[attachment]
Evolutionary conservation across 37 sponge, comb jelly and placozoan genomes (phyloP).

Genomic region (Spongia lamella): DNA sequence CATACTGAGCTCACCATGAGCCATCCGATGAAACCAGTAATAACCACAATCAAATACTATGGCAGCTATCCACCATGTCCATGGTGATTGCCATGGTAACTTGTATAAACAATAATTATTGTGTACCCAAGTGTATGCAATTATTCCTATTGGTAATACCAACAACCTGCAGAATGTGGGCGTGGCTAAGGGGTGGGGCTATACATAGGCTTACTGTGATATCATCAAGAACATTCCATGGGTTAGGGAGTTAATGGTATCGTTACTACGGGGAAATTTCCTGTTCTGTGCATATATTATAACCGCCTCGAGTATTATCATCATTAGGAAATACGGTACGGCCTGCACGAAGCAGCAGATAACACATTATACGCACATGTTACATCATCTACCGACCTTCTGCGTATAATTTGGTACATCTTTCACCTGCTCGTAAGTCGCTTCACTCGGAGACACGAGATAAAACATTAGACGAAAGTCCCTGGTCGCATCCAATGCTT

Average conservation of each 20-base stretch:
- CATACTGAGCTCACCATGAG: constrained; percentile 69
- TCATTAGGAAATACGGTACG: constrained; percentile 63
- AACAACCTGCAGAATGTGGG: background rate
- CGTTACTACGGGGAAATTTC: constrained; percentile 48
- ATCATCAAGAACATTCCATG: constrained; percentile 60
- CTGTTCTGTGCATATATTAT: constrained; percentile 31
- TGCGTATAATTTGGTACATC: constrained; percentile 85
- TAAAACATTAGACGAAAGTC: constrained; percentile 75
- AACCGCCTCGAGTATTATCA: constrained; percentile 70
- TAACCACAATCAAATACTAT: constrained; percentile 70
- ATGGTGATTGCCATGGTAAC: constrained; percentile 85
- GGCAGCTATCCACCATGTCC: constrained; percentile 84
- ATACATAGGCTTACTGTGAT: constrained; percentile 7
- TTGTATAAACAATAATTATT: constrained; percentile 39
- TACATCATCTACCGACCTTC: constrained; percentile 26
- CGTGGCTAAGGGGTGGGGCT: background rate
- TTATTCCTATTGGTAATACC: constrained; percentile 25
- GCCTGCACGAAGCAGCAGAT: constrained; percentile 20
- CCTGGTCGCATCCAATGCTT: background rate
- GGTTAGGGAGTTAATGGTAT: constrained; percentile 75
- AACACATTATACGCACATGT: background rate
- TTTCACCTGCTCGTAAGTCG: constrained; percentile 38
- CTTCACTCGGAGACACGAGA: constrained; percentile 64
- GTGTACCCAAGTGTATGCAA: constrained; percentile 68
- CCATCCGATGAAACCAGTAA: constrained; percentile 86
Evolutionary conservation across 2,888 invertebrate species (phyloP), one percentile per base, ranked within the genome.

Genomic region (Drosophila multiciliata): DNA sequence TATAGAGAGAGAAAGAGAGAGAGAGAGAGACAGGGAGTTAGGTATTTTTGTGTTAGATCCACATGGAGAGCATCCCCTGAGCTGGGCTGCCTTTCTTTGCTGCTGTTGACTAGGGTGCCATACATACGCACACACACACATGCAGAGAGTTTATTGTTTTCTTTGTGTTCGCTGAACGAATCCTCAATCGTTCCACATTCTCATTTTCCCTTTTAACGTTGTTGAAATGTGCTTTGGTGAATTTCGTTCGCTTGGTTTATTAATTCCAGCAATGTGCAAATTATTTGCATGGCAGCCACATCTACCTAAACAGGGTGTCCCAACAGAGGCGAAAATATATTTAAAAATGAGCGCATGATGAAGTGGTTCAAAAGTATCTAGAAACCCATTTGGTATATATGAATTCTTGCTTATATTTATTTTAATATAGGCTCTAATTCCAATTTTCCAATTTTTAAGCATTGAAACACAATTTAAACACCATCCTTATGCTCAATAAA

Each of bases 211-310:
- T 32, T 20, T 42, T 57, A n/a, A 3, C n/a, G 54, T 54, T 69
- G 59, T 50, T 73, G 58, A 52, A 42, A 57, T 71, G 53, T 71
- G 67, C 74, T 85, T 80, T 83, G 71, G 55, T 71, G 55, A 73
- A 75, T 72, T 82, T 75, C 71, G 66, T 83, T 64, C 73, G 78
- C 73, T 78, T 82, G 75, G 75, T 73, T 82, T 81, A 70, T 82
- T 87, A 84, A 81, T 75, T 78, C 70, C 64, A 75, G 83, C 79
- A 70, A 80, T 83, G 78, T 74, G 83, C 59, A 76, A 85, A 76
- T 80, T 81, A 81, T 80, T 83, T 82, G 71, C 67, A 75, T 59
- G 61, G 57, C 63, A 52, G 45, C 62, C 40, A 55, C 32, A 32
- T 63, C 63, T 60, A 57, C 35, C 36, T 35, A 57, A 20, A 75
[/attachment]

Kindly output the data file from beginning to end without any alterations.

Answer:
Evolutionary conservation across 37 sponge, comb jelly and placozoan genomes (phyloP).

Genomic region (Spongia lamella): DNA sequence CATACTGAGCTCACCATGAGCCATCCGATGAAACCAGTAATAACCACAATCAAATACTATGGCAGCTATCCACCATGTCCATGGTGATTGCCATGGTAACTTGTATAAACAATAATTATTGTGTACCCAAGTGTATGCAATTATTCCTATTGGTAATACCAACAACCTGCAGAATGTGGGCGTGGCTAAGGGGTGGGGCTATACATAGGCTTACTGTGATATCATCAAGAACATTCCATGGGTTAGGGAGTTAATGGTATCGTTACTACGGGGAAATTTCCTGTTCTGTGCATATATTATAACCGCCTCGAGTATTATCATCATTAGGAAATACGGTACGGCCTGCACGAAGCAGCAGATAACACATTATACGCACATGTTACATCATCTACCGACCTTCTGCGTATAATTTGGTACATCTTTCACCTGCTCGTAAGTCGCTTCACTCGGAGACACGAGATAAAACATTAGACGAAAGTCCCTGGTCGCATCCAATGCTT

Average conservation of each 20-base stretch:
- CATACTGAGCTCACCATGAG: constrained; percentile 69
- TCATTAGGAAATACGGTACG: constrained; percentile 63
- AACAACCTGCAGAATGTGGG: background rate
- CGTTACTACGGGGAAATTTC: constrained; percentile 48
- ATCATCAAGAACATTCCATG: constrained; percentile 60
- CTGTTCTGTGCATATATTAT: constrained; percentile 31
- TGCGTATAATTTGGTACATC: constrained; percentile 85
- TAAAACATTAGACGAAAGTC: constrained; percentile 75
- AACCGCCTCGAGTATTATCA: constrained; percentile 70
- TAACCACAATCAAATACTAT: constrained; percentile 70
- ATGGTGATTGCCATGGTAAC: constrained; percentile 85
- GGCAGCTATCCACCATGTCC: constrained; percentile 84
- ATACATAGGCTTACTGTGAT: constrained; percentile 7
- TTGTATAAACAATAATTATT: constrained; percentile 39
- TACATCATCTACCGACCTTC: constrained; percentile 26
- CGTGGCTAAGGGGTGGGGCT: background rate
- TTATTCCTATTGGTAATACC: constrained; percentile 25
- GCCTGCACGAAGCAGCAGAT: constrained; percentile 20
- CCTGGTCGCATCCAATGCTT: background rate
- GGTTAGGGAGTTAATGGTAT: constrained; percentile 75
- AACACATTATACGCACATGT: background rate
- TTTCACCTGCTCGTAAGTCG: constrained; percentile 38
- CTTCACTCGGAGACACGAGA: constrained; percentile 64
- GTGTACCCAAGTGTATGCAA: constrained; percentile 68
- CCATCCGATGAAACCAGTAA: constrained; percentile 86
Evolutionary conservation across 2,888 invertebrate species (phyloP), one percentile per base, ranked within the genome.

Genomic region (Drosophila multiciliata): DNA sequence TATAGAGAGAGAAAGAGAGAGAGAGAGAGACAGGGAGTTAGGTATTTTTGTGTTAGATCCACATGGAGAGCATCCCCTGAGCTGGGCTGCCTTTCTTTGCTGCTGTTGACTAGGGTGCCATACATACGCACACACACACATGCAGAGAGTTTATTGTTTTCTTTGTGTTCGCTGAACGAATCCTCAATCGTTCCACATTCTCATTTTCCCTTTTAACGTTGTTGAAATGTGCTTTGGTGAATTTCGTTCGCTTGGTTTATTAATTCCAGCAATGTGCAAATTATTTGCATGGCAGCCACATCTACCTAAACAGGGTGTCCCAACAGAGGCGAAAATATATTTAAAAATGAGCGCATGATGAAGTGGTTCAAAAGTATCTAGAAACCCATTTGGTATATATGAATTCTTGCTTATATTTATTTTAATATAGGCTCTAATTCCAATTTTCCAATTTTTAAGCATTGAAACACAATTTAAACACCATCCTTATGCTCAATAAA

Each of bases 211-310:
- T 32, T 20, T 42, T 57, A n/a, A 3, C n/a, G 54, T 54, T 69
- G 59, T 50, T 73, G 58, A 52, A 42, A 57, T 71, G 53, T 71
- G 67, C 74, T 85, T 80, T 83, G 71, G 55, T 71, G 55, A 73
- A 75, T 72, T 82, T 75, C 71, G 66, T 83, T 64, C 73, G 78
- C 73, T 78, T 82, G 75, G 75, T 73, T 82, T 81, A 70, T 82
- T 87, A 84, A 81, T 75, T 78, C 70, C 64, A 75, G 83, C 79
- A 70, A 80, T 83, G 78, T 74, G 83, C 59, A 76, A 85, A 76
- T 80, T 81, A 81, T 80, T 83, T 82, G 71, C 67, A 75, T 59
- G 61, G 57, C 63, A 52, G 45, C 62, C 40, A 55, C 32, A 32
- T 63, C 63, T 60, A 57, C 35, C 36, T 35, A 57, A 20, A 75